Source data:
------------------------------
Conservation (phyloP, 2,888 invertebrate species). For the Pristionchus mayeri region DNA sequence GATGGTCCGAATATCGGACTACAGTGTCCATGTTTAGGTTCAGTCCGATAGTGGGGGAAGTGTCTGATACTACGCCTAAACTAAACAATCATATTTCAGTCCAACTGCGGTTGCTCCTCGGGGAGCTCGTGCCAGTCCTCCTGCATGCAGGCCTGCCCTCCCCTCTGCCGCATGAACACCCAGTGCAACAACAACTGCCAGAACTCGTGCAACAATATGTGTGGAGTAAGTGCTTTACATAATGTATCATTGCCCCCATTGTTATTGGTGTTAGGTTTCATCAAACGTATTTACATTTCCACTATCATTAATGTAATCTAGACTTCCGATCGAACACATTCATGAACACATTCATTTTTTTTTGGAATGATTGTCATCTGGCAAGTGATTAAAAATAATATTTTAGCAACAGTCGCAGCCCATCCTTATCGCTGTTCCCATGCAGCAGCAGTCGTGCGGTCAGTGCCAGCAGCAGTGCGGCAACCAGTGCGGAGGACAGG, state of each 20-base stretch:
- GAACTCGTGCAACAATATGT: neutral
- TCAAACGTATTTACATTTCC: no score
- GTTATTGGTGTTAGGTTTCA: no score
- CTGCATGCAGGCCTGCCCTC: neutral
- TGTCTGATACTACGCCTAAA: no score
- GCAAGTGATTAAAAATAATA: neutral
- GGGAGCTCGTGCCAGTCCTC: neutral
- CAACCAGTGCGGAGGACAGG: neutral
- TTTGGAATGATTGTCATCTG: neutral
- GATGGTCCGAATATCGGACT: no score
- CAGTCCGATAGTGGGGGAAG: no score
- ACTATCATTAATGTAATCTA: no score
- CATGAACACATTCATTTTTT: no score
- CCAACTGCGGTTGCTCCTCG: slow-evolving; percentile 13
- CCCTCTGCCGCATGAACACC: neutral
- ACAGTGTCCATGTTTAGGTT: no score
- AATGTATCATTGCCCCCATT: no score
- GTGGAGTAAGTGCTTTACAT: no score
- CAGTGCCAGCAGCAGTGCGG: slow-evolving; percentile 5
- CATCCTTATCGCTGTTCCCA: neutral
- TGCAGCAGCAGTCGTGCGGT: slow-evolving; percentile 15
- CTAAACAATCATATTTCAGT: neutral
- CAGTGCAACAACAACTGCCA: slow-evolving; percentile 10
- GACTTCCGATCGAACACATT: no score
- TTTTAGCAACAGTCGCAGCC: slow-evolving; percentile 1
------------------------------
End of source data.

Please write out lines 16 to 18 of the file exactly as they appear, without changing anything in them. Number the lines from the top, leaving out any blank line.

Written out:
- CCCTCTGCCGCATGAACACC: neutral
- ACAGTGTCCATGTTTAGGTT: no score
- AATGTATCATTGCCCCCATT: no score